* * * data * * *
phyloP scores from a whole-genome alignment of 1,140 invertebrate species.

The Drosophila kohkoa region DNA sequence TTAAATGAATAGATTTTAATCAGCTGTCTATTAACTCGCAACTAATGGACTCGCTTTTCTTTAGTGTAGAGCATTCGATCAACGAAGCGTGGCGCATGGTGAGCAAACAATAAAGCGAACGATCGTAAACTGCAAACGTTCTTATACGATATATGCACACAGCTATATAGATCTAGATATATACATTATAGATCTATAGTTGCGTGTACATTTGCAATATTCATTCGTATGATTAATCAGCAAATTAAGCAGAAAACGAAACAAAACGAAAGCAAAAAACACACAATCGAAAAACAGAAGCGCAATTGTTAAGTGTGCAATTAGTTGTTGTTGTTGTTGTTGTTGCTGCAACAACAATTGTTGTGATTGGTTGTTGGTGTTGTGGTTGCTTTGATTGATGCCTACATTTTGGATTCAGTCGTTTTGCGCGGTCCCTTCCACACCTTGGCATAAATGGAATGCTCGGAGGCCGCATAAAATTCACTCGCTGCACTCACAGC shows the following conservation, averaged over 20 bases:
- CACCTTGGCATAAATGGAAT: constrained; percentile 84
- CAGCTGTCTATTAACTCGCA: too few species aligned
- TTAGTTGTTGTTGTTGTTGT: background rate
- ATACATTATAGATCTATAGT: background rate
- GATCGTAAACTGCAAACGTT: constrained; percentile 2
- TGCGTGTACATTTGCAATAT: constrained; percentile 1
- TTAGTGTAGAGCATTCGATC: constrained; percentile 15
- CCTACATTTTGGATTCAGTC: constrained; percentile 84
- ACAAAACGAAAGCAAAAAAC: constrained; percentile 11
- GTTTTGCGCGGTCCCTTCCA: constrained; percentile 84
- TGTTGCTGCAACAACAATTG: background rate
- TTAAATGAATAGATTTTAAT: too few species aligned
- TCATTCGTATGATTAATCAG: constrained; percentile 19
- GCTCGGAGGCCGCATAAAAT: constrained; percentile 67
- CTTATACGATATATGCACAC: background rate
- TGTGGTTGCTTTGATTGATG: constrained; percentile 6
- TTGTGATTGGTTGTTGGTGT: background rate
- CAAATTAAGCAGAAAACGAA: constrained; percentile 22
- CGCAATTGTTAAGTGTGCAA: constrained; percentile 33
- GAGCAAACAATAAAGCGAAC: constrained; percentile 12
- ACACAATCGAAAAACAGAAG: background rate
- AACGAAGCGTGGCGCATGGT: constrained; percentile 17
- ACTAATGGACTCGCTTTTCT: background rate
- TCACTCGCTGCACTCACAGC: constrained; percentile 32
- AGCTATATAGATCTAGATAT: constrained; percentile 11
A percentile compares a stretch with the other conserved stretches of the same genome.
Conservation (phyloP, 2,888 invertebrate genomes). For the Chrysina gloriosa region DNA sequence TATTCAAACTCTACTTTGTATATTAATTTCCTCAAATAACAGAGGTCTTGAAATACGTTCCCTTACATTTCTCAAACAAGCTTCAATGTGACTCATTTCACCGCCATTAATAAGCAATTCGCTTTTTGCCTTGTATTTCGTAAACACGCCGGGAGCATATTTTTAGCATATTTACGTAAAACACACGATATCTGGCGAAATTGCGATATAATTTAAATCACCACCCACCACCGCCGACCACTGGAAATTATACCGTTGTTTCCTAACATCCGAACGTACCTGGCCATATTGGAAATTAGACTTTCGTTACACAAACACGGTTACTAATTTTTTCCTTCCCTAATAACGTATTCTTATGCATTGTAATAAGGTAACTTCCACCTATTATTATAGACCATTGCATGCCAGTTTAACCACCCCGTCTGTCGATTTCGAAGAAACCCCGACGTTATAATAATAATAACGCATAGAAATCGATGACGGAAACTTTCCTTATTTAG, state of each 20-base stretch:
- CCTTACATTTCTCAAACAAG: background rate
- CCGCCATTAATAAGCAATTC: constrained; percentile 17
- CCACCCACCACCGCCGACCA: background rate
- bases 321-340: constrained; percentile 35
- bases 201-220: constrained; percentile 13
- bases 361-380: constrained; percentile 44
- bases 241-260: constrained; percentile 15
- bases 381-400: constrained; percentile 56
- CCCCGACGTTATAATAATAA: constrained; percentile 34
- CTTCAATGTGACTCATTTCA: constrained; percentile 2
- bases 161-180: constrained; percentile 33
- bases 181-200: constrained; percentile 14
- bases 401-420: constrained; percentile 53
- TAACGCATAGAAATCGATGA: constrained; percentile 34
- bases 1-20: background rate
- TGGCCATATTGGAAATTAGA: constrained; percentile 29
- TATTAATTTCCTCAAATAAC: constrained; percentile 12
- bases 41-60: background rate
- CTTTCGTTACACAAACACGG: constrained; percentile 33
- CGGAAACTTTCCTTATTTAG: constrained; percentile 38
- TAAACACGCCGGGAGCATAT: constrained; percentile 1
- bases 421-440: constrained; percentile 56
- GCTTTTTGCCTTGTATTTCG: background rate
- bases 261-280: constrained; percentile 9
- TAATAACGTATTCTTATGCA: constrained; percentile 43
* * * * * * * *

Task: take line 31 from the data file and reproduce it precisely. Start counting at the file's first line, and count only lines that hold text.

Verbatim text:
- CCGCCATTAATAAGCAATTC: constrained; percentile 17